Gavit

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Gavit of Geghard Monastery in Armenia (UNESCO World Heritage Site)

A gavit (Armenian Կավիտ or գավիթ) or zhamatun (Armenian: ժամանտուն) is often contiguous to the west of a church in a Medieval Armenian monastery. It served as narthex (entrance to the church), mausoleum and assembly room.[1]

History[edit]

The gavit, the distinctive Armenian style of narthex, appeared in the tenth and eleventh centuries.[2] The first were located in the south of the Armenia in the region of Syunik. The type of construction changed during the twelfth and fourteenth centuries, as found in the monasteries of Saghmosavank of Haritchavank, or Hovhannavank Monastery. The gavit changed again in the late thirteenth century as can be seen in monasteries such as Gandzasar. Gavits gradually ceased to be built in the late Middle Ages.

Structure[edit]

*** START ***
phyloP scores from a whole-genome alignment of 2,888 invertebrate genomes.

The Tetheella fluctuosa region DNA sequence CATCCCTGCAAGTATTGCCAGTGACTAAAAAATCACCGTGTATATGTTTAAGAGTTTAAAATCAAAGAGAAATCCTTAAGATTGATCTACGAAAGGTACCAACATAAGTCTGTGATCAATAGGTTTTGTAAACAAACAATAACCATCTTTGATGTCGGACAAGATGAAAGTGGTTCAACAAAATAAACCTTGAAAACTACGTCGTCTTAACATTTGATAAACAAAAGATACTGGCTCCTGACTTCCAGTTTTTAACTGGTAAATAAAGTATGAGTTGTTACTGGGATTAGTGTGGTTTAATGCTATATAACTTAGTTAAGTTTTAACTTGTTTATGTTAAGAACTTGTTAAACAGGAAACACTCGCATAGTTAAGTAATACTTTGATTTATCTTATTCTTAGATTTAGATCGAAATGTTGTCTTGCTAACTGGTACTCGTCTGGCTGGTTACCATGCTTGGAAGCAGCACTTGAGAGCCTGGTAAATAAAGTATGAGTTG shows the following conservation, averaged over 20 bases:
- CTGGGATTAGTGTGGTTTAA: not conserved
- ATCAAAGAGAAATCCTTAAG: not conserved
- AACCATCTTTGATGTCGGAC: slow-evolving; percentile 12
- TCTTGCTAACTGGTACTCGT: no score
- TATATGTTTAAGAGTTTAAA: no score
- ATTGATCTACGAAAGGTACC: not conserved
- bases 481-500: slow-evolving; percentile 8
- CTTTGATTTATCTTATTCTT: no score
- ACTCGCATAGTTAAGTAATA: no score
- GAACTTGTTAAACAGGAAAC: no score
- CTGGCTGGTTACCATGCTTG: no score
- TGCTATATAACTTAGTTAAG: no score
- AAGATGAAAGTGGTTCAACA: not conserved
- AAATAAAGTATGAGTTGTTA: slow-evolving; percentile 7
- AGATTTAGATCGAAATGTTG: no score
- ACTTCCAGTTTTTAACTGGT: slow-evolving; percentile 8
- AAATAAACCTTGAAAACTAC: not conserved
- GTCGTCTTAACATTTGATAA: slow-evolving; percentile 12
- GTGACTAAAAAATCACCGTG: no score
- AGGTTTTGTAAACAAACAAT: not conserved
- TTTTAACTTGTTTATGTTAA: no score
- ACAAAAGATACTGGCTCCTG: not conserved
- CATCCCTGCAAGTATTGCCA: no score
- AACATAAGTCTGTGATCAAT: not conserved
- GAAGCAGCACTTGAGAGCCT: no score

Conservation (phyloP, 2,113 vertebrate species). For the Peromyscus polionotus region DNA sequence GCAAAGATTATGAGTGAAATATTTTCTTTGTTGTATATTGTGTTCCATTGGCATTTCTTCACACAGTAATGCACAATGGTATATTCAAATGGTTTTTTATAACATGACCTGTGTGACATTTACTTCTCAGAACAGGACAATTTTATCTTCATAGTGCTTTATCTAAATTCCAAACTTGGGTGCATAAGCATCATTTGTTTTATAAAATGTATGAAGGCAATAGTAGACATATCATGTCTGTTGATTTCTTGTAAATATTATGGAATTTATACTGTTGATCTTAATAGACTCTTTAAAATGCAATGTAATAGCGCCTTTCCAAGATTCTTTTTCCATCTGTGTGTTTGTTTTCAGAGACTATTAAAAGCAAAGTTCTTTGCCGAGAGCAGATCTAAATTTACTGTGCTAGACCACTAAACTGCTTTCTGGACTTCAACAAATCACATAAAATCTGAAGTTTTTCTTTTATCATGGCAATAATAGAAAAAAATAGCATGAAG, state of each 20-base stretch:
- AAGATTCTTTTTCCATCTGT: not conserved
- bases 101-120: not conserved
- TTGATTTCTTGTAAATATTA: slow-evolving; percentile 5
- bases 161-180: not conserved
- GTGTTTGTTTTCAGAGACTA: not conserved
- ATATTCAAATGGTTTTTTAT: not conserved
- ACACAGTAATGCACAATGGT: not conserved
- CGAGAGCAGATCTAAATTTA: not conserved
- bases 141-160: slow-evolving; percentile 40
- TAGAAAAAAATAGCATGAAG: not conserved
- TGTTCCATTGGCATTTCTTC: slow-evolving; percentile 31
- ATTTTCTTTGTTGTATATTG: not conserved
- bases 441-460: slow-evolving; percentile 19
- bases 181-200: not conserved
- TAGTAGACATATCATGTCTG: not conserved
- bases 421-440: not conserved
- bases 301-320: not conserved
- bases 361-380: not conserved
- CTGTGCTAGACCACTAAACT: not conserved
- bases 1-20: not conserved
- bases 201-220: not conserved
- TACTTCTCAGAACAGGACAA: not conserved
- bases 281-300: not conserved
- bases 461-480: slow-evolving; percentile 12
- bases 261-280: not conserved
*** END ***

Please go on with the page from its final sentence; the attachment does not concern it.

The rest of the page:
The earliest style of gavit consists of an oblong vault supported by double arches, with an erdik (lantern) center. This form was replaced by a square room with four columns, divided into nine sections with a dome in the center. The last evolution consists of a gavit without columns and with arched ceilings.

On the west side of the Church of the Holy Redeemer in the Sanahin Monastery complex, the gavit built in 1181 has four tall free-standing internal pillars supporting arches, The pillars and their bases are elaborately decorated. In the same complex, the gavit of the Mother of God church is a three-nave hall with lower arches and less elaborate decorations on the pillars.[3]

References[edit]

  1. ^ Levon Chorbajian, Patrick Donabédian, Claude Mutafian (1994). The Caucasian knot: the history & geopolitics of Nagorno-Karabagh. Zed Books. p. 84. ISBN 1-85649-288-5. 
  2. ^ Medieval Armenian architecture: constructions of race and nation Christina Maranci - 2001 "Unlike Strzygowski, who stressed the importance of race and nation in the formation of architecture, ... Another structure at Ani also provided Baltrusaitis with an ogive — the narthex or gavit' located at the south side of the church."
  3. ^ Nicholas Holding (2006). Armenia: with Nagorno Karabagh. Bradt Travel Guides. p. 161. ISBN 1-84162-163-3.